The Therapy of Education: Philosophy, Happiness and Personal Growth
reviewed by Catherine Scott - July 26, 2010
Title: The Therapy of Education: Philosophy, Happiness and Personal Growth
Author(s): Paul Standish, Paul Smeyers, and Richard Smith (eds.)
Publisher: Palgrave/MacMillan, New York
ISBN: 0230247091, Pages: 272, Year: 2010
Search for book at Amazon.com
The observation is no longer new that education has much in common with therapy OR alternatively that of late education has been corrupted by the urge to make it over into therapy. As the previous sentence suggests, the crossover between therapy and education is either a good thing or something to be resisted, depending on ones perspective. Professors of education Smeyers, Smith, and Standish examine the conflicting views in their book, The Therapy of Education, originally published in hardback in 2007, now available in paperback.
The authors steer a middle path in the debate: as their title suggests, education is both a type of therapy and itself in need of therapy. Time is devoted to critically evaluating how the therapeutic currently manifests itself in education and to examining how a properly therapeutic sensibility would improve education as it is currently conceived and practiced. On the first issue, early chapters of the book cover the ways in which self esteem and its cultivation and promotion have become a central theme in educational policy and discourse. The term is deconstructed and its instrumentalist use for better managing the self - is critiqued.
Also critiqued, and rightly so, is the tendency for self esteem to be understood in crude and schematic terms, and regarded as most appropriately manifested as self confidence and assertiveness. The consequent denigration or relegation of such less in-your-face virtues as modesty, diffidence, and humility are discussed.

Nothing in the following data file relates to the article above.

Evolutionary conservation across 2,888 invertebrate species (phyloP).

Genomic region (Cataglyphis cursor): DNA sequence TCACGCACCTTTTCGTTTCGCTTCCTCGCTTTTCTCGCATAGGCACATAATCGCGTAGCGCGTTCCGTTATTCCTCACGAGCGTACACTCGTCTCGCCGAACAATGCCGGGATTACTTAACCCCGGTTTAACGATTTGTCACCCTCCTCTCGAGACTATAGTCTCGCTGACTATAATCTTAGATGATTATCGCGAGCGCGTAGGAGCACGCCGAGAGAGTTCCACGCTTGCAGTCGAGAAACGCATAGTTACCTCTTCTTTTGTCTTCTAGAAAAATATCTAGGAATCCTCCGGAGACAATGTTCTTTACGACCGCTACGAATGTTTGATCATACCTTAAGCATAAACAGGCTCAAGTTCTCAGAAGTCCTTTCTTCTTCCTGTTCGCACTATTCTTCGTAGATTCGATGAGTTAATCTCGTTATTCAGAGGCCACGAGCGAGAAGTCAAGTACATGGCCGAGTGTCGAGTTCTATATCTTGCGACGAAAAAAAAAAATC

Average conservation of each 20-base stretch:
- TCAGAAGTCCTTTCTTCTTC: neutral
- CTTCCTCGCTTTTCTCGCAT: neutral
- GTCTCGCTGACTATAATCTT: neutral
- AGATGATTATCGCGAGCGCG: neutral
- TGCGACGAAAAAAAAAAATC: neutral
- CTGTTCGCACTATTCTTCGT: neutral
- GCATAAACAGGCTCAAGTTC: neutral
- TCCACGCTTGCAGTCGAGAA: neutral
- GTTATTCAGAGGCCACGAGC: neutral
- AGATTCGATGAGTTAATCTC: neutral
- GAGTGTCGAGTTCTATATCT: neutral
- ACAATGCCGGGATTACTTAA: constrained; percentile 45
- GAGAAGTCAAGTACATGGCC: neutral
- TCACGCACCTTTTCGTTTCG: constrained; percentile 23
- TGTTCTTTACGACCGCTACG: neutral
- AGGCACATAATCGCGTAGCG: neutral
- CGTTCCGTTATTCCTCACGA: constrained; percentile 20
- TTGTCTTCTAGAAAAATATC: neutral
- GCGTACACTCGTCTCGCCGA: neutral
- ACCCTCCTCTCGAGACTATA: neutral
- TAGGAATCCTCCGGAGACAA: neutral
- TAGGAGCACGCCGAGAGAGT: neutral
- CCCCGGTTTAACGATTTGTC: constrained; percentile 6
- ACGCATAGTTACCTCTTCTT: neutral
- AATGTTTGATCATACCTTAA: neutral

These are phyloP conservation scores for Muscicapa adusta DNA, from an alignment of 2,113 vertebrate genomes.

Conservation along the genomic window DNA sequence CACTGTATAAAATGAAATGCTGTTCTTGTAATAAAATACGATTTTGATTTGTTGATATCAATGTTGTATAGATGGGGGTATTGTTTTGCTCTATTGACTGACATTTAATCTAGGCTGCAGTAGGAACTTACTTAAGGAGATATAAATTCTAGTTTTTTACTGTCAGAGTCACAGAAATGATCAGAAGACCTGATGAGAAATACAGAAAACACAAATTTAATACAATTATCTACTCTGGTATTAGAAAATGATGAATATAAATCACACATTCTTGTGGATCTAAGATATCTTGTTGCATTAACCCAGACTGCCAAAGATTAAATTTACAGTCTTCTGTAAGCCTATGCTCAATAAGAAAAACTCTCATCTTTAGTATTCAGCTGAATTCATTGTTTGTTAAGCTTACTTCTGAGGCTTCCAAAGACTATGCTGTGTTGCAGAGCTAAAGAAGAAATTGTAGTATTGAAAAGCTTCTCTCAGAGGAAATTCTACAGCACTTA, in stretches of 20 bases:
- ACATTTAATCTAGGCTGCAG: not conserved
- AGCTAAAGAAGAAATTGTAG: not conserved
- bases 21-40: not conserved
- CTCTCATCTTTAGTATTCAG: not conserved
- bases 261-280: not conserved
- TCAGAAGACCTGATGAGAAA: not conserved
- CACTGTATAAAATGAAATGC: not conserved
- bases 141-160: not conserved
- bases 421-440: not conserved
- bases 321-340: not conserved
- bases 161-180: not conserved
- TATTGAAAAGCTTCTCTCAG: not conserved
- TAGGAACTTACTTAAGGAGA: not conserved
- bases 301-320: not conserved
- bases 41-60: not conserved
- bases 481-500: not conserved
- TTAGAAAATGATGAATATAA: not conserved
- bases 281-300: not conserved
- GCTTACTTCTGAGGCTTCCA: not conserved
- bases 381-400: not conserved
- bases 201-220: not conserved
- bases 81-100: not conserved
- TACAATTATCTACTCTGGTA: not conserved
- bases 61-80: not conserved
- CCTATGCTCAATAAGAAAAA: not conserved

In the latter part of the book the critique of contemporary education as overly, or maybe that is entirely, instrumentalist is expanded to consider ways in which a more therapeutic sensibility or approach would benefit those who participate in it. Contemporary schooling is depicted as doing violence to the emotions of both practitioner and practiced-upon and thus ripe to be reformed by the adoption of the therapeutic virtues.
The book is a work of philosophy rather than having a basis in empirical investigations. The writings of a wide variety of philosophers and other authors are drawn upon, but particularly Wittgensteins, whom the authors cite extensively. Regrettably, Smeyers et al. may quote Wittgensteins advice that Everything that can be thought at all can be thought clearly. Everything that can be put into words can be put clearly (p. 41) but they do not follow it, choosing, in other words, not to observe the politeness of philosophers, which is clarity.
The book is plainly not intended for practitioners, nor teachers-in-training. Its dense contents and its prolix style make it unlikely to be accessible or palatable to anyone not well-versed in reading philosophical discourse in the post structuralist style. The inclusion of odd little illustrative anecdotes about anonymized teachers, students, and even literary figures (characters from childrens fiction and Mr. Darcy and Lizzie Bennett make initially de-identified appearances as case studies) is very jarring, given the books relative inapproachability. If these are intended to make the dense and user-unfriendly text more palatable to those not trained as philosophers the authors do not succeed. There is certainly no law against playing to the gallery of ones peers, in this case philosophically inclined educational theorists: however, it is desirable to stick to that original intent rather than to make gestures in the direction of an audience one is unlikely to attract.